appropriation of other people's property made with a view of increasing the power of one's own country.
Open the newspapers on any day you like, and you will always see, every moment, some black spot, a possible cause for war. Now, it is Korea; again, the Pamirs, Africa, Abyssinia, Armenia, Turkey, Venezuela, or the Transvaal. The work of robbery ceases not for an instant; now here, now there, some small war is going on incessantly, like the exchange of shots in the first line; and a great real war may, must, begin at some moment.
If the American desires the greatness and prosperity of the States before all nations, and the Englishman desires the same for his nation, and the Russian, Turk, Dutchman, Abyssinian, Venezuelan, Boer, Armenian, Pole, Czech, each have a similar desire; if all are convinced that these desires ought not to be concealed and suppressed, but, on the contrary, are something to be proud of, and to be encouraged in oneself and in others; and if one country's greatness and prosperity can only be obtained at the expense of another, or at times of many other countries and nations; then how can war not be?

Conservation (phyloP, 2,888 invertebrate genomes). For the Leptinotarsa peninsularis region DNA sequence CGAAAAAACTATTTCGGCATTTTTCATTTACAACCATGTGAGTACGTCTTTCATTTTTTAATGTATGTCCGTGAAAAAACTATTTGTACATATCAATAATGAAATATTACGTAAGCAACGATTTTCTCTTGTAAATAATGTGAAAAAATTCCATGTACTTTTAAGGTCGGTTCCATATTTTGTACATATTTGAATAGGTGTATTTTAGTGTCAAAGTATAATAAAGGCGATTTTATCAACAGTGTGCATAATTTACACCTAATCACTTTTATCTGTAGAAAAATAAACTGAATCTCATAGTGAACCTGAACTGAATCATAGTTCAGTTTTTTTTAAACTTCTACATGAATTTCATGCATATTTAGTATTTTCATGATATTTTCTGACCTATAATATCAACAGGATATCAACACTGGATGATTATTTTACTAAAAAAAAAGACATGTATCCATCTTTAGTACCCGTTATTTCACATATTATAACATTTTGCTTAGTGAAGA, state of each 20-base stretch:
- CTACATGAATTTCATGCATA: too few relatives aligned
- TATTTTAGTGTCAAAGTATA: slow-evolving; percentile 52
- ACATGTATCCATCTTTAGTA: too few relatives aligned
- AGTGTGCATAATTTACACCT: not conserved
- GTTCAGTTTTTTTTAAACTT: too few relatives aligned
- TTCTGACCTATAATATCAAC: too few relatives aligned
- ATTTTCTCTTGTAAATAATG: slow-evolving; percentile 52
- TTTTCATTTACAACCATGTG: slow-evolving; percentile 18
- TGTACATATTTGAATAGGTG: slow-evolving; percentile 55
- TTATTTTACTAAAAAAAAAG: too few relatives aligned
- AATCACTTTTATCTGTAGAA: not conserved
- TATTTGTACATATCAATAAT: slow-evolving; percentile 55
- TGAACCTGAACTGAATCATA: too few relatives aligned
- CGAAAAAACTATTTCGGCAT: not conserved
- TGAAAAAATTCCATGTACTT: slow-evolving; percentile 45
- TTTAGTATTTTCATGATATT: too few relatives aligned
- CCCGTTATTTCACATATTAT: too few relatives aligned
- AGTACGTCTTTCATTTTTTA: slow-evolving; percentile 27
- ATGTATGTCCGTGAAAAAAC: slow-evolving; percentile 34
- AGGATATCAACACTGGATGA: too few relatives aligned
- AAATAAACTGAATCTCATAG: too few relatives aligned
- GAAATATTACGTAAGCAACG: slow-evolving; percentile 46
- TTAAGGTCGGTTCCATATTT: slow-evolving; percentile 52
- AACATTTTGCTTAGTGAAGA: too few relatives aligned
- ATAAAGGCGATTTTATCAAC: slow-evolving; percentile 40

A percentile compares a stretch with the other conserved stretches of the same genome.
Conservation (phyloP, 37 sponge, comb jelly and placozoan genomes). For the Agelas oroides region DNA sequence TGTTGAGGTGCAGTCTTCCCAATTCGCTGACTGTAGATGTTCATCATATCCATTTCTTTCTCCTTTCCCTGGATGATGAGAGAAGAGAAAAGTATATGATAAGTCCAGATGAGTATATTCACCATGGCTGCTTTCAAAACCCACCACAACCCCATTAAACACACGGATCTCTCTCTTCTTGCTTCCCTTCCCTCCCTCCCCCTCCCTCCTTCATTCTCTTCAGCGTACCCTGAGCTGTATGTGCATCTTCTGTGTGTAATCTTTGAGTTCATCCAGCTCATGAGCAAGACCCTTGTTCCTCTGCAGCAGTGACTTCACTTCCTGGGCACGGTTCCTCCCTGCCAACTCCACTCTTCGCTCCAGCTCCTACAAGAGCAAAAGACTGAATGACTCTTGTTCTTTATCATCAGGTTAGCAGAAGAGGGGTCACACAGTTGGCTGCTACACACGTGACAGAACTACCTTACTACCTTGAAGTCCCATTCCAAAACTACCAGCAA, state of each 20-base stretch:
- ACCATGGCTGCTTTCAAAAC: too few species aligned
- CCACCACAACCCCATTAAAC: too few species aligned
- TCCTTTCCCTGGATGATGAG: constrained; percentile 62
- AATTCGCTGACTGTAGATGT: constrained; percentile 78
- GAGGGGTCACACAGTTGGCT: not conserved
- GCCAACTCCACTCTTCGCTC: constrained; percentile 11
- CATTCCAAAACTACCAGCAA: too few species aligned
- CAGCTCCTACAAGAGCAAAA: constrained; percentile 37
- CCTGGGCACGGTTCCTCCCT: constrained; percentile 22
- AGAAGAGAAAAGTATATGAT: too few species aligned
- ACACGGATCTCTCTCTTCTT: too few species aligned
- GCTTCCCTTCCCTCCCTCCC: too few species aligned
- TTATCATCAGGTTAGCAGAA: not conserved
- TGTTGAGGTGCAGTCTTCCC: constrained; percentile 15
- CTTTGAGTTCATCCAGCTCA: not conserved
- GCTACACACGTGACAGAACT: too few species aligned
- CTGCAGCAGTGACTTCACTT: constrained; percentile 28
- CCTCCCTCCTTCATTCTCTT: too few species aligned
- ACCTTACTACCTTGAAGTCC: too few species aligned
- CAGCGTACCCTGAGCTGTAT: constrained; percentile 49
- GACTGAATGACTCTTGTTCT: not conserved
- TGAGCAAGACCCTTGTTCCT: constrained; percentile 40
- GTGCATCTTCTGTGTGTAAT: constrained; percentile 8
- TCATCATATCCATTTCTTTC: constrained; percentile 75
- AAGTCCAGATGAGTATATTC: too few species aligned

Obviously, to avoid war, it is necessary, not to preach sermons and pray God for peace, not to adjure the English-speaking nations to live in peace together in order to domineer over other nations, not to make double and triple counter-alliances, not to intermarry princes and princesses, but to destroy the root of war. And that is, the exclusive desire for the well-being of one's own people; it is patriotism. Therefore, to destroy war, destroy patriotism. But to destroy patriotism, it is first necessary to produce conviction that it is an evil; and that is difficult to do. Tell people that war is an evil, and they will laugh; for who does not know it? Tell them that patriotism is an evil, and most will agree; but with a reservation. "Yes," they will say, "wrong patriotism is an evil; but there is another kind, the kind we hold." But just what this good patriotism is, no one explains. If good patriotism consists in inaggressiveness, as many say, still, all patriotism, even if not aggressive, is necessarily retentive; that is, people wish to keep what they have previously conquered. The nation does not exist which was founded without conquest; and conquest can only be retained by the means which achieved it—namely, violence, murder. But if patriotism be not even retentive, it is then the restoring patriotism of conquered and oppressed nations; of Armenians, Poles, Czechs, Irish, and so on. And this patriotism is about the very worst; for it is the most embittered and the most provocative of violence.